- Rear and Side Modules — The rear modules are designed for power, while the side modules are used for control or handles. The battery pack is an example of a rear module. An example of a side module is the Sidekick Control interface. That provides full access to basic and advanced menus via a 1.7" OLED display. Another example of side module is the Side Handle. It is used as the camera grip with integrated buttons and controls.
- Lens Mount — Supports the different types of lenses that can be mounted onto a Brain.
- Monitoring — These are the screen viewers that allow the user to see what they are shooting. It provides a way to view the proper framing and to navigate the camera’s advanced menu options and configurations. An example is the RED DIGITAL CINEMA Touch 7.0" LCD. The LCD is the same as the viewer on the back of a DSLR camera.
- Media — RED has a proprietary format called the Mini-Mag. It is a fast storage media for content shot with the RED camera. They can reach speeds of up to 300 MB/sec with capacities up to 960 GB — 1 TB (as of this writing). The camera body provides a Mini-Mag drive to insert the media.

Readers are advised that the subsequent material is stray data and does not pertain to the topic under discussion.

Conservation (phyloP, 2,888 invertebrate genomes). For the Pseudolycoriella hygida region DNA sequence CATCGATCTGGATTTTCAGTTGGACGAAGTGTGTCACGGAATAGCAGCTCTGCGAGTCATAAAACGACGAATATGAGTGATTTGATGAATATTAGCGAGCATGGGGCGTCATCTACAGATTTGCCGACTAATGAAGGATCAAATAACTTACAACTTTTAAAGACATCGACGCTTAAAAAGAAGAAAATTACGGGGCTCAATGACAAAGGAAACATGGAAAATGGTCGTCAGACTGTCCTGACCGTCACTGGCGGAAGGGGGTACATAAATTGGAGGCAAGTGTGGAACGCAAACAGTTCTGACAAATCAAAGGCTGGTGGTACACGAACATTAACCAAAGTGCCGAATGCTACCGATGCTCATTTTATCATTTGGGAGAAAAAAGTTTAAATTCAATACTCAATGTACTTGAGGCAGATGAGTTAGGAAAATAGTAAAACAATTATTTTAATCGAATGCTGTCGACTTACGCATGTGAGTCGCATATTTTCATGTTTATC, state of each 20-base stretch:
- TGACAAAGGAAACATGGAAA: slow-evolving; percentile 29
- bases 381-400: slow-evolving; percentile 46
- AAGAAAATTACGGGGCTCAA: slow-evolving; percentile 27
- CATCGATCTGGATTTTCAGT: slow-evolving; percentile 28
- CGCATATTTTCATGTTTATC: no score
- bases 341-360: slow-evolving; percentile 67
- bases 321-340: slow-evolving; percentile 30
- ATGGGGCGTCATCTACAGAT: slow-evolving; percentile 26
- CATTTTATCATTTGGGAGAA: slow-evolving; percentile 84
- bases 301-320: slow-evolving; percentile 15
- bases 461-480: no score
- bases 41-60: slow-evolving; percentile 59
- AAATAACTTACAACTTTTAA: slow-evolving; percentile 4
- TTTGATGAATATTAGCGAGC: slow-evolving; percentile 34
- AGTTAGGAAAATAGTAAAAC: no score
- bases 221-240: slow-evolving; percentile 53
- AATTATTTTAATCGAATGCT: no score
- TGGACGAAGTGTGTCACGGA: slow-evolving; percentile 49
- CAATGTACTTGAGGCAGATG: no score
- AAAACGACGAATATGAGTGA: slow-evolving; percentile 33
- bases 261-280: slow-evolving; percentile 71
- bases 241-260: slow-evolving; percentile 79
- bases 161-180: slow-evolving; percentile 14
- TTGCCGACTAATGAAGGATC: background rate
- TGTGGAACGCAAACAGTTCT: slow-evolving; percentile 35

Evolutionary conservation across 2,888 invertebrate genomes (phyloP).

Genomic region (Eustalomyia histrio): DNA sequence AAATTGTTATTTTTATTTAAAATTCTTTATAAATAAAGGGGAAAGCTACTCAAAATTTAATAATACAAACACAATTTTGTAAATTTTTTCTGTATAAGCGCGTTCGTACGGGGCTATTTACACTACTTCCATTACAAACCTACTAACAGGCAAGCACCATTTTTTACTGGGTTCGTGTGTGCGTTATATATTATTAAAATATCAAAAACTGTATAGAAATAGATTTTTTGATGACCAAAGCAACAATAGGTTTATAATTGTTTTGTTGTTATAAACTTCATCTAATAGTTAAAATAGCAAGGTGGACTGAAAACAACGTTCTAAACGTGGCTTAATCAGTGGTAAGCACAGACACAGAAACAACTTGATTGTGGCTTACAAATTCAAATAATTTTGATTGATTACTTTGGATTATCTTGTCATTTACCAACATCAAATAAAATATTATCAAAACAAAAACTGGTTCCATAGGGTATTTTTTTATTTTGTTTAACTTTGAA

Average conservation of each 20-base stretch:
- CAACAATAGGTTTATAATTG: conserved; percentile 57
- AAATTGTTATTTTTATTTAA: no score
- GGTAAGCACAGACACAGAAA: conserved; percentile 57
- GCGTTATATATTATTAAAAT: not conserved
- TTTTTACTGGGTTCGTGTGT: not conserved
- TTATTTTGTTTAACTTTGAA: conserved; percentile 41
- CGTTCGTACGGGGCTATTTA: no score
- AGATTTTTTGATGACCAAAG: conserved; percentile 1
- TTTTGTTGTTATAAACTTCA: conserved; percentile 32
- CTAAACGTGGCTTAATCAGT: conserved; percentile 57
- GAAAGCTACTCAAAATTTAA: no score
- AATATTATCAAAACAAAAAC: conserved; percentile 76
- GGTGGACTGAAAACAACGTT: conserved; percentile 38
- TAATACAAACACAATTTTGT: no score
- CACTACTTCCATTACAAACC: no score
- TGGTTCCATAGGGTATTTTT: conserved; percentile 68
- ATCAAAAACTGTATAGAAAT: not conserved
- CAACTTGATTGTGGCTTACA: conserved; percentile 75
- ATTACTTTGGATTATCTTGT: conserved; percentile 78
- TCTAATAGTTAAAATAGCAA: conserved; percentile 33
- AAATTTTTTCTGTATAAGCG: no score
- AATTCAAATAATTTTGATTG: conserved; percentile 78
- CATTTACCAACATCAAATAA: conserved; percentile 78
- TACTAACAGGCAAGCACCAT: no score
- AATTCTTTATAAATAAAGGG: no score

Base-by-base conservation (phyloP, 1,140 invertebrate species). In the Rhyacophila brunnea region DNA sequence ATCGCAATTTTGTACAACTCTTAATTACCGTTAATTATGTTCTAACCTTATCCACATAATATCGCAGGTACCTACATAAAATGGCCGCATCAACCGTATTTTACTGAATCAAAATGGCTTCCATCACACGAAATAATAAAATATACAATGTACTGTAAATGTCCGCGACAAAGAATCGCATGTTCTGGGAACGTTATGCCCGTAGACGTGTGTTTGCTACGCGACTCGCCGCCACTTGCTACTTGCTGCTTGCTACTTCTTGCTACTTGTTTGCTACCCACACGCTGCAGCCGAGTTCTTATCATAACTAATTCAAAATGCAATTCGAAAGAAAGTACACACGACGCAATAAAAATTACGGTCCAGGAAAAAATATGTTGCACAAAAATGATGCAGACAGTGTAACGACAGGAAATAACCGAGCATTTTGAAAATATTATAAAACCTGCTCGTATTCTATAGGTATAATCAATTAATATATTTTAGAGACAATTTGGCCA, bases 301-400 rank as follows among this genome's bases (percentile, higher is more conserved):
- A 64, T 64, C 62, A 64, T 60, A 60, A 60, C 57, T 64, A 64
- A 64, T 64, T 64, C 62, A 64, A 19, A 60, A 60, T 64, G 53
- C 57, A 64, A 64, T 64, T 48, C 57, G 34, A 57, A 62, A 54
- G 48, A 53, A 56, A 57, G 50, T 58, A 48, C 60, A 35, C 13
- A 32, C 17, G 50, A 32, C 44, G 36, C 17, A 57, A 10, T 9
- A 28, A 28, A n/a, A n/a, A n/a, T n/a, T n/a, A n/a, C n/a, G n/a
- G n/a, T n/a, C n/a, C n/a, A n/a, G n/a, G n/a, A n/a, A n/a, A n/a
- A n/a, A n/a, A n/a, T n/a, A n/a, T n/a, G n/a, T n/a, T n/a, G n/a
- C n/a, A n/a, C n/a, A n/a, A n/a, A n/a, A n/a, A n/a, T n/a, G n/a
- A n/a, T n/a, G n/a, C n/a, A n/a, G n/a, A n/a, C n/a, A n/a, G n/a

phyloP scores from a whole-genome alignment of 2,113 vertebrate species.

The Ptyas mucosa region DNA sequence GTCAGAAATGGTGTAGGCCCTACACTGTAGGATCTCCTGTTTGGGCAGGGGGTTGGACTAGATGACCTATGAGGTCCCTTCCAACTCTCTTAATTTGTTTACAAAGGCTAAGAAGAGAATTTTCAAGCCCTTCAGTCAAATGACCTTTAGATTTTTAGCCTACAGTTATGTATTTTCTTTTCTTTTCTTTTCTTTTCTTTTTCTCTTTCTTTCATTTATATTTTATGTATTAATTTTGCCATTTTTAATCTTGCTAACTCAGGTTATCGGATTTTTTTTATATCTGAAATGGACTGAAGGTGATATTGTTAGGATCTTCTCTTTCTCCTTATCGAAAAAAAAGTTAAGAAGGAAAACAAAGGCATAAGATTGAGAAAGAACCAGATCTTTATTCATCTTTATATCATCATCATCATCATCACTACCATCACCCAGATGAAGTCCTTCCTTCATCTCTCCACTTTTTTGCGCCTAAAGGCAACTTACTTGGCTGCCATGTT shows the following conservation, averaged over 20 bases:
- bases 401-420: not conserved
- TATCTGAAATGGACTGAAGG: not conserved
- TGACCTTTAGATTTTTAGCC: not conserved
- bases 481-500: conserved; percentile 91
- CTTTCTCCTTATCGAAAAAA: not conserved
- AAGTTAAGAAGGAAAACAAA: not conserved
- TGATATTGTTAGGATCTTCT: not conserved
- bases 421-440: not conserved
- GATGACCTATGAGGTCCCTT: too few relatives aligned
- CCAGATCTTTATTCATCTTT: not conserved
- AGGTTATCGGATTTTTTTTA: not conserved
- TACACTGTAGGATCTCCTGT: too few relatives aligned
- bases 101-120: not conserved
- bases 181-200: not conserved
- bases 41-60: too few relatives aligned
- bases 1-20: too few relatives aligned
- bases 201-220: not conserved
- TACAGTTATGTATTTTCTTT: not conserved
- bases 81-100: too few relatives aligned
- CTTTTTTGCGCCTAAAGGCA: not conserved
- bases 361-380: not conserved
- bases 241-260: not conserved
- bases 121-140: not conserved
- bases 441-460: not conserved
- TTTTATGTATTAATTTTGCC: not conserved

- Bundles — This refers to the accessories that can be attached to the camera unit. There are different types of package offers which also depends on the workflow and type of subject/theme/concept that will be shot with the camera. An example is a cinema package which provides the necessary parts and accessories to build a camera for cinematic filmmaking.
As we can see, the RED ecosystem follows a modular approach to their cameras. Each part has a feature that allows users to create the image based on the function of those parts.
8K Video Format Advantages
RED uses two types of 8K. There is standard 8K @ 7680 x 4320 (33.1 MP) and Full 8K @ 8192 x 4320 (35.4 MP). With all those pixels making up your image resolution, that is plenty of detail. That information includes the sharpness, shadows, color gamut and contrast in the image capture. This is great for formats that use HDR which really brings out the most specific details.